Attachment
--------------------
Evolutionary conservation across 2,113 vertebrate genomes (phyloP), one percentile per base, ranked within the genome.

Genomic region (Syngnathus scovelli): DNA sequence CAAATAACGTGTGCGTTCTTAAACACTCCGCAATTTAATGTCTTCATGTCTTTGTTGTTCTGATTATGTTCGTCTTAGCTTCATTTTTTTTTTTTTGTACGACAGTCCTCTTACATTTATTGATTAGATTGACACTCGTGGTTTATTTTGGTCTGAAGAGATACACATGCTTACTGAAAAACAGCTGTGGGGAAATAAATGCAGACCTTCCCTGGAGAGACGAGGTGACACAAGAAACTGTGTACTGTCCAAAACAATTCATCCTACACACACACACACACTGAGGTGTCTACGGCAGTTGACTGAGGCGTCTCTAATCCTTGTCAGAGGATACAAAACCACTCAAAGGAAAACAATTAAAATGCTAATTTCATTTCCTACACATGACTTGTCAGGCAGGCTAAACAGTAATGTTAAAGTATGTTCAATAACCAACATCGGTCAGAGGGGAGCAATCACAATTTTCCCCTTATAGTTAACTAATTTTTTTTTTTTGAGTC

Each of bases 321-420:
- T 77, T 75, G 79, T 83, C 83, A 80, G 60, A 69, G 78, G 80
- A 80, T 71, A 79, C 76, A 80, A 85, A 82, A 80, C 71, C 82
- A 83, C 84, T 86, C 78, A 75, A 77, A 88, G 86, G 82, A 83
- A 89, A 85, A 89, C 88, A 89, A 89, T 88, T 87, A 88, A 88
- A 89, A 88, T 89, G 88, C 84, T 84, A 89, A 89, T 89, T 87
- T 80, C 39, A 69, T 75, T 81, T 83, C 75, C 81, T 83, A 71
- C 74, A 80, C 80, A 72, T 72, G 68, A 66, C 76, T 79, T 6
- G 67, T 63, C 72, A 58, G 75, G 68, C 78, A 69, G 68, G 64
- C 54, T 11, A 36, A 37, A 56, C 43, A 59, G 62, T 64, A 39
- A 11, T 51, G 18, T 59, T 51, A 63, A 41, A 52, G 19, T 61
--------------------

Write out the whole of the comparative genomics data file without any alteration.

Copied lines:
Evolutionary conservation across 2,113 vertebrate genomes (phyloP), one percentile per base, ranked within the genome.

Genomic region (Syngnathus scovelli): DNA sequence CAAATAACGTGTGCGTTCTTAAACACTCCGCAATTTAATGTCTTCATGTCTTTGTTGTTCTGATTATGTTCGTCTTAGCTTCATTTTTTTTTTTTTGTACGACAGTCCTCTTACATTTATTGATTAGATTGACACTCGTGGTTTATTTTGGTCTGAAGAGATACACATGCTTACTGAAAAACAGCTGTGGGGAAATAAATGCAGACCTTCCCTGGAGAGACGAGGTGACACAAGAAACTGTGTACTGTCCAAAACAATTCATCCTACACACACACACACACTGAGGTGTCTACGGCAGTTGACTGAGGCGTCTCTAATCCTTGTCAGAGGATACAAAACCACTCAAAGGAAAACAATTAAAATGCTAATTTCATTTCCTACACATGACTTGTCAGGCAGGCTAAACAGTAATGTTAAAGTATGTTCAATAACCAACATCGGTCAGAGGGGAGCAATCACAATTTTCCCCTTATAGTTAACTAATTTTTTTTTTTTGAGTC

Each of bases 321-420:
- T 77, T 75, G 79, T 83, C 83, A 80, G 60, A 69, G 78, G 80
- A 80, T 71, A 79, C 76, A 80, A 85, A 82, A 80, C 71, C 82
- A 83, C 84, T 86, C 78, A 75, A 77, A 88, G 86, G 82, A 83
- A 89, A 85, A 89, C 88, A 89, A 89, T 88, T 87, A 88, A 88
- A 89, A 88, T 89, G 88, C 84, T 84, A 89, A 89, T 89, T 87
- T 80, C 39, A 69, T 75, T 81, T 83, C 75, C 81, T 83, A 71
- C 74, A 80, C 80, A 72, T 72, G 68, A 66, C 76, T 79, T 6
- G 67, T 63, C 72, A 58, G 75, G 68, C 78, A 69, G 68, G 64
- C 54, T 11, A 36, A 37, A 56, C 43, A 59, G 62, T 64, A 39
- A 11, T 51, G 18, T 59, T 51, A 63, A 41, A 52, G 19, T 61